Sections of code that are separated by long stretches can wind up right next to each other, thanks to the looping. This positioning allows one part of the genome to interact with and control a gene that sits thousands of chemical letters away. For instance, enhancers — sections of DNA that increase a gene’s protein-producing activity — often seem to be far away from the genes that they control. But in three dimensions, enhancers cozy up to genetic switches that turn on a target gene. In a study published in Cell in 2014, Aiden and colleagues reported that roughly 30 percent of observed genome loops put an enhancer next to a far-off gene, complicating efforts to understand any gene’s regulation in isolation. “To understand such long-range interaction, we have to understand how DNA is folded,” Ren says.
Seeing is believing
Visualizing the structure of the nucleome has proved challenging. Microscopes can’t provide clear and complete images of nuclear architecture. But with modern DNA-reading technologies and the full text of the human genome, scientists are piecing together the genome’s three-dimensional shape.
A technique called Hi-C is one of the best options scientists have to scope out the contours of the 3-D genome. Developed by Aiden and his colleagues in 2009, Hi-C indirectly detects which sections of the genome are closest to one another in space inside a cell.
Scientists first chop the genome’s thread into small pieces within the nucleus, and then glue this genetic confetti back together with proteins. The proteins simply smash together any two DNA fragments that are sitting side-by-side, whether or not the fragments are close by in the actual sequence. The genome’s thread often gets patched back into its original order. But if two linearly distant swaths of genetic code were placed next to each other by a loop, these pieces may end up stuck together, a reflection of their three-dimensional proximity.
In Hi-C, scientists mark the newly paired genome chunks and then count how many times different genome sections are attached. When two distant sections of DNA are frequently observed stuck together, this suggests the presence of a loop.
In their 2014 study, Aiden and his colleagues used Hi-C to generate detailed spatial maps of the full genome in various human cells, including lung, breast and skin cells, as well as three types of cancer cells. The exploration uncovered thousands of genomic loops of varying size. Most are held in place by proteins called CTCF and cohesin. These proteins attach to a specific series of DNA letters that are arranged like bookends around the intervening genome. “The whole mechanism underlying this was sophisticated beyond anyone’s expectation,” Aiden says.
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But Hi-C imaging is just one tool for exploring the genome’s landscape. “The analogy would be to go around in life having earplugs and nose plugs and never touching anything,” he says. “You never want to rely on one sense; one sense can trick you.”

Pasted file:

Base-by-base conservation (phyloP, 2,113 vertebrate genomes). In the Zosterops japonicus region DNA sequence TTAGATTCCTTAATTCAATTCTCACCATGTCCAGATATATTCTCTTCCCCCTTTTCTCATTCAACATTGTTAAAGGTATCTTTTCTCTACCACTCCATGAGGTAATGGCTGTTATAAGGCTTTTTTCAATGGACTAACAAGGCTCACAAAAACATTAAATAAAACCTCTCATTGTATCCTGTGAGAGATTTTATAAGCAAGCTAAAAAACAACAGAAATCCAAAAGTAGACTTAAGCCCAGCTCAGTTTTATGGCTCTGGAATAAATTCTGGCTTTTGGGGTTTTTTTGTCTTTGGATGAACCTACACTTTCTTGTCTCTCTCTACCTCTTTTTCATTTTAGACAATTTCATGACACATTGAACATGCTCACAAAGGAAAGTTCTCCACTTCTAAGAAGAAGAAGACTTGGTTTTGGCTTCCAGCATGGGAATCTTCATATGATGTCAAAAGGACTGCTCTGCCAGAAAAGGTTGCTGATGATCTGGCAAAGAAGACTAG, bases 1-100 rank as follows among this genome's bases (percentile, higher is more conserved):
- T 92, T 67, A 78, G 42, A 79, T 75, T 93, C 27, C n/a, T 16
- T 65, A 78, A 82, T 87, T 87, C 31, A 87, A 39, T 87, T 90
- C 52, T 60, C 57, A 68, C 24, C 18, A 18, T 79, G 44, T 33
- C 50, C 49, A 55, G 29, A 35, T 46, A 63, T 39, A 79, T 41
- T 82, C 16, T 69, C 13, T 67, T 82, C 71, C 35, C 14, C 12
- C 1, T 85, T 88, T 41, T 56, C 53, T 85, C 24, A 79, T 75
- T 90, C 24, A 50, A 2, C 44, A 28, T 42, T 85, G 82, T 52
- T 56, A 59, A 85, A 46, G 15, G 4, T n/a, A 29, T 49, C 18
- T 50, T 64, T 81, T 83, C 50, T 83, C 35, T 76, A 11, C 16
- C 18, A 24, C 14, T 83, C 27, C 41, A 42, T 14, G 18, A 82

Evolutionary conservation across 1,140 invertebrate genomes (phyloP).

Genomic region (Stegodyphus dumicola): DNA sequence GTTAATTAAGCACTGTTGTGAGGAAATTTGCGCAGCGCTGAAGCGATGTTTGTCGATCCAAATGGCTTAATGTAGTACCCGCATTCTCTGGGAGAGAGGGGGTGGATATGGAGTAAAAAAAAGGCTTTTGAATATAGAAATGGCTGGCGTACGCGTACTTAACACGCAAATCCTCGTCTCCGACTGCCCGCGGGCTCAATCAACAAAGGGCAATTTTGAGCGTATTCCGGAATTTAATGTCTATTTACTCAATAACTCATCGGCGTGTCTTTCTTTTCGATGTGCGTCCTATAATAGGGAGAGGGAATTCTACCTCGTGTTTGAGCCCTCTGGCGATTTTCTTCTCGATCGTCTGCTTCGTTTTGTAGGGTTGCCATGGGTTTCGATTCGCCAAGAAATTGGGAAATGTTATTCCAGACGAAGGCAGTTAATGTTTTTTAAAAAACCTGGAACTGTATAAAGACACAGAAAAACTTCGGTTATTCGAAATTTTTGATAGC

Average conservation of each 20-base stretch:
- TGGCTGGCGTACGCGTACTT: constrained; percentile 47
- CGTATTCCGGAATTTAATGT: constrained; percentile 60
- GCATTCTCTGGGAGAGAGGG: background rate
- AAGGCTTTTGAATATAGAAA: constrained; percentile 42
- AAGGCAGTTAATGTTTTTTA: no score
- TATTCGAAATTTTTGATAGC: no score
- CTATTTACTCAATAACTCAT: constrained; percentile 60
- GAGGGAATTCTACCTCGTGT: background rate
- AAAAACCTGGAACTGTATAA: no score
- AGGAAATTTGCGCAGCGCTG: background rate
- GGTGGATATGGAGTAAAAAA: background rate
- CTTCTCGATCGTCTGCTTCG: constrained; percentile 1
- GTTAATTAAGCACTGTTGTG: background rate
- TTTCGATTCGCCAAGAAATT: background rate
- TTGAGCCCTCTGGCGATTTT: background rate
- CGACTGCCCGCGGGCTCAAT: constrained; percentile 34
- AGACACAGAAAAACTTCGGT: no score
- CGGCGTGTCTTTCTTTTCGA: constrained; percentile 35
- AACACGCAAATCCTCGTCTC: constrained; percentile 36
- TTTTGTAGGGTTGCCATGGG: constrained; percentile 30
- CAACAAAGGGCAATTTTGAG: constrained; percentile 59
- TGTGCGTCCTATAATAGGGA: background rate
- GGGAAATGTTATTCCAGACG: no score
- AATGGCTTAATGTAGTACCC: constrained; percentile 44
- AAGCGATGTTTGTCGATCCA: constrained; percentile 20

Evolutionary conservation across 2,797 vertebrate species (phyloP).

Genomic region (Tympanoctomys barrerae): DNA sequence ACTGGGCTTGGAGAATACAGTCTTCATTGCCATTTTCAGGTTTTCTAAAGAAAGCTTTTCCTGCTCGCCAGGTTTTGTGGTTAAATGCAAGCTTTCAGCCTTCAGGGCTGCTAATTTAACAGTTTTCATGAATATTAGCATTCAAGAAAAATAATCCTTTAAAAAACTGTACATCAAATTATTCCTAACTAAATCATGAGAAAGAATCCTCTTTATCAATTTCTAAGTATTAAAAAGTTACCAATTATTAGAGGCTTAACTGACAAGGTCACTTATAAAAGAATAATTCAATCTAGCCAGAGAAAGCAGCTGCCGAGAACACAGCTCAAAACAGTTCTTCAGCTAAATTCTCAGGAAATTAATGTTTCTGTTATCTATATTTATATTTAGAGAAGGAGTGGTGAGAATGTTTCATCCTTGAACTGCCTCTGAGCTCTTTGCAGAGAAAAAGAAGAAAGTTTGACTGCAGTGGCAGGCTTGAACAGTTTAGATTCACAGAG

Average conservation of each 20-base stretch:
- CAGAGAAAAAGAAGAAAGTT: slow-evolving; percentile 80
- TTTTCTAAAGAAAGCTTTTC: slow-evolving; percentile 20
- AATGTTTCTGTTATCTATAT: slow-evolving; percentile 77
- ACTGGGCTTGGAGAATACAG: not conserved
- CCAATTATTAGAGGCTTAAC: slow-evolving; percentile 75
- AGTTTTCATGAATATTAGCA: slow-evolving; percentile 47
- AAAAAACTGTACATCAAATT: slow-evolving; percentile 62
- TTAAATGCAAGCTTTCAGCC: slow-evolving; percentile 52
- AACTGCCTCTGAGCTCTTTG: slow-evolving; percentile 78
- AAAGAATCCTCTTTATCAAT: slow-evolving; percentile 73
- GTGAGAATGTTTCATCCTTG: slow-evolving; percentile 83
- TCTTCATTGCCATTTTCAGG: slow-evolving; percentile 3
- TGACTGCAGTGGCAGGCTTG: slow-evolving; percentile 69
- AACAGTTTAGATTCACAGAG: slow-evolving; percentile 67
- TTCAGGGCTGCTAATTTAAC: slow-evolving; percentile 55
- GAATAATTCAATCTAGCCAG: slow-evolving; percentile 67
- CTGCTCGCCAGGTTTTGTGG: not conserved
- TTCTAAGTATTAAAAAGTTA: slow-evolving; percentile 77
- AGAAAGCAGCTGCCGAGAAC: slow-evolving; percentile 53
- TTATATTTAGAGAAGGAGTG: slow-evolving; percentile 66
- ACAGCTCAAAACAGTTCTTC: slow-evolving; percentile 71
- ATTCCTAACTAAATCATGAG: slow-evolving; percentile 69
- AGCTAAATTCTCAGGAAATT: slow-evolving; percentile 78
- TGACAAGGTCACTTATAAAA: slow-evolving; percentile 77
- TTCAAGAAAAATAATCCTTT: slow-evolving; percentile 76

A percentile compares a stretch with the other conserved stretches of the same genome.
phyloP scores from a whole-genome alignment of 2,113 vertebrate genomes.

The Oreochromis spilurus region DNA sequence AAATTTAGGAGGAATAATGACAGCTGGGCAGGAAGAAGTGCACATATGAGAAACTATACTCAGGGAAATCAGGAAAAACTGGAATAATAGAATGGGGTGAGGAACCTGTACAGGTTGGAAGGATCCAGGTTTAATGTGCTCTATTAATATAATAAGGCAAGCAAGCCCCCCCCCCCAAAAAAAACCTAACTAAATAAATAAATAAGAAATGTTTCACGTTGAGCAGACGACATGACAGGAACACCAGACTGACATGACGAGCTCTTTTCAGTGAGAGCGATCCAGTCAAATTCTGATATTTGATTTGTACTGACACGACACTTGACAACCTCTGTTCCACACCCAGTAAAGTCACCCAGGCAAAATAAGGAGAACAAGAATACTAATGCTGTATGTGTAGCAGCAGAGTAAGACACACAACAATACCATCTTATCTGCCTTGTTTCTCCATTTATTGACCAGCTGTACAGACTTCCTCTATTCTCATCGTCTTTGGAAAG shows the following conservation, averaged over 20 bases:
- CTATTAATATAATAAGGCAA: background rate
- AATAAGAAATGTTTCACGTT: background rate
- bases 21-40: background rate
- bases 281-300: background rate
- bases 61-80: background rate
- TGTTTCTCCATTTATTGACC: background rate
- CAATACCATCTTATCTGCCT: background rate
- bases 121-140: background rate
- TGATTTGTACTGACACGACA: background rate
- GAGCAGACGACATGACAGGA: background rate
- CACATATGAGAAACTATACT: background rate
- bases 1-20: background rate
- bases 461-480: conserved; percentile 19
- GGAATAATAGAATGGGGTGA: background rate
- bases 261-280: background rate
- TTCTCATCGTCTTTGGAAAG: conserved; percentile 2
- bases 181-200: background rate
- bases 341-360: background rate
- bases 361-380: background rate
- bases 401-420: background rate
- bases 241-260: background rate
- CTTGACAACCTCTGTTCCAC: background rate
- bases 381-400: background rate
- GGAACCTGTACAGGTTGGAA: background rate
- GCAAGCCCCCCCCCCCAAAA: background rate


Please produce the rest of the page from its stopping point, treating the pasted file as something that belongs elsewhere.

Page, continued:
Mapping techniques that analyze proximity should be paired with imaging measurements to truly say something about the genome’s geometry, says Indika Rajapakse, a computational biologist at the University of Michigan in Ann Arbor. Rajapakse and his colleagues, for instance, try to paint a spatially accurate picture of the genome by pairing Hi-C with a technique nicknamed 3D-FISH, which labels DNA in three dimensions with glowing chemical tags.
While structural data may indicate which regions of the nucleome are interacting, even the sharpest map doesn’t say a thing about what such interactions mean for the cell, or how those interactions change. Scientists want to understand how the genome’s structure is connected to the genetic activities that build and control living beings — and this understanding requires a fourth dimension of analysis.
A nucleome is constantly changing. “Time means that stimuli are happening,” Aiden says. A cell may change its activity as temperature changes, or as its human takes off for a run or goes to sleep.
To explore the link between a nucleome’s architecture and its shifting actions over time, Rajapakse and his colleagues generated numerical representations of the relationships between shape and function in the human genome over a 56-hour period. The team paired structural analysis with a technique that measures which DNA instructions are being read and followed at any given time.
Nearly 2,000 genes shifted their shape, activity and position in relation to at least one other gene in the nucleome, the researchers reported in the Proceedings of the National Academy of Sciences in June. Two genes involved in regulating the body’s daily cycles (SN: 7/25/15, p. 24), CLOCK and PER2, perform a synchronized dance toward and away from each other in a dependable 24-hour pattern, increasing and decreasing their activity in opposition to one another. Even on Hi-C maps that reveal loops and connections of distant genome bits, the two genes are too far apart to show any physical contact.